September 11, 2009
BUFFALO, N.Y. (AP) — General Motors Co. is now 1 million miles into its fuel cell experiment and company officials say having everyday people drive a test fleet of pollution-free cars has convinced them they are on the right track.
The automaker on Friday said it passed the 1 million-miles-driven mark in its fuel cell Chevrolet Equinox vehicles, with about 5,000 people rotating in and out of more than 100 cars over the past 25 months.
"They'll tell you that after the first week, they pretty much forget it's a fuel cell car, which indicates to us that we have accomplished our goal of making the fuel cell transparent to the consumer," said Daniel O'Connell, director of fuel cell commercialization at GM's research and development offices in Honeoye Falls, near Rochester.
"They get in the car and drive it like they've always driven their cars, and that really tells me that fuel cells are closer than most people would believe," he said.
Supporters see the fuel cell becoming a mainstream, eco-friendly alternative to petroleum-powered cars within the next decade. Powered by electricity, generated by a reaction between oxygen and hydrogen, the only emissions are wisps of water vapor.
"You put your hand over the exhaust pipe and the only thing coming out is water. That was such a cool feeling," said Mike Schwabl, a marketing executive who drove an Equinox for 10 days in western New York earlier this year. Other drivers tried cars in Washington, D.C., and southern California.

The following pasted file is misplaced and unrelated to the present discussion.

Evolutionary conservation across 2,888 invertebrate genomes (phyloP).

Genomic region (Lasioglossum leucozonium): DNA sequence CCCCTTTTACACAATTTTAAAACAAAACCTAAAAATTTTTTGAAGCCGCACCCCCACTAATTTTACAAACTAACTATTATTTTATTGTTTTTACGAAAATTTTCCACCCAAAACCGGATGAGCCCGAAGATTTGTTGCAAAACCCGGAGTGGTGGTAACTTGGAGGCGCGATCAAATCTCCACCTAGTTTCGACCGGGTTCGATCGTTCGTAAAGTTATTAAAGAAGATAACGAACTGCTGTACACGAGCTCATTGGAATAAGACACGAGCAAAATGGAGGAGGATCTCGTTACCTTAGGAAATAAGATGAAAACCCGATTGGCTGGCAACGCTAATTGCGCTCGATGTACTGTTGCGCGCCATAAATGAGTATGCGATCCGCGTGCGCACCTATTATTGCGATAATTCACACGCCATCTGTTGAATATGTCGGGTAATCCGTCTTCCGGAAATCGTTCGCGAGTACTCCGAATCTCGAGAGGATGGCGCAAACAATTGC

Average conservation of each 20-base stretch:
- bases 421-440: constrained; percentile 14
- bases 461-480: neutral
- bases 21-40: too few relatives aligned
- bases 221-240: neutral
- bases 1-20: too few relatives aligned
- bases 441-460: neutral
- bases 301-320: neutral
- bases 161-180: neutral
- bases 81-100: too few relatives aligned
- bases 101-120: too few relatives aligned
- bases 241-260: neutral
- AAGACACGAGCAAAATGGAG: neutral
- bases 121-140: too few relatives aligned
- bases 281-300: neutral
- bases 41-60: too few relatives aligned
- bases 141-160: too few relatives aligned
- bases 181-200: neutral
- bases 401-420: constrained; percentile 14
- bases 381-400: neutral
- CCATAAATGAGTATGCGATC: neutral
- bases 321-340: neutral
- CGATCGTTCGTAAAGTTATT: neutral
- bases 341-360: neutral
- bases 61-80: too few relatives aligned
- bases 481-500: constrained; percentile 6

The cars look and handle like any other car, Schwabl said. "I would love to drive one of these vehicles (permanently)."
But numerous obstacles remain for GM and its competitors in the fuel cell race. Toyota Motor Corp. introduced a car powered by hydrogen and electricity last year and will introduce an improved hydrogen fuel cell vehicle in 2015. Daimler AG has spent nearly $2 billion and plans to spend another $700 million by 2011 for the commercial production of fuel cell vehicles, while Honda has leased a small number of FCX Clarity vehicles in California to assess hydrogen's future.
Auto companies do not disclose costs, but the vehicles are expensive to produce because most are hand-built prototypes. Also, the nation lacks a network of fueling stations.
Improving technology should allow the next cars to go farther than the current 168 miles per fill-up, O'Connell said. Until then, drivers have to keep a close eye on the fuel gauge to avoid drifting too far from one of about 70 fueling stations in the United States.
Test driver Laurie DeRoller learned that the hard way, stalling out five miles short of the filling station in Honeoye Falls during a weekend test drive in May. GM sent a flatbed to take it away.
"It was a rural road, we're talking cars that are mostly farmland type vehicles and people are driving by, and here's myself on the side of the road with the fuel cell car," said DeRoller, executive director of the International Business Council of Greater Rochester. "And people are slowing down and looking," she laughed.
The experience didn't change her mind about wanting to own one, she said, and she felt confident a hydrogen highway will eventually exist. Refueling the cars with compressed hydrogen takes about five to seven minutes in a process similar to putting gasoline in a traditional car.
"I was the only parent allowed to idle my car in the pickup line at school," said Jeanine Behr-Getz, a Greenwich, Conn., author whom GM identified as having driven the millionth fuel cell mile.
"We've learned that the technology can be accepted by the consumer and that it is a viable means of powering our automobiles of the future," O'Connell said of the "Project Driveway" test.
He said the program will continue for five more months and then the cars will be pulled off the road and upgraded with technology developed while they've been in use.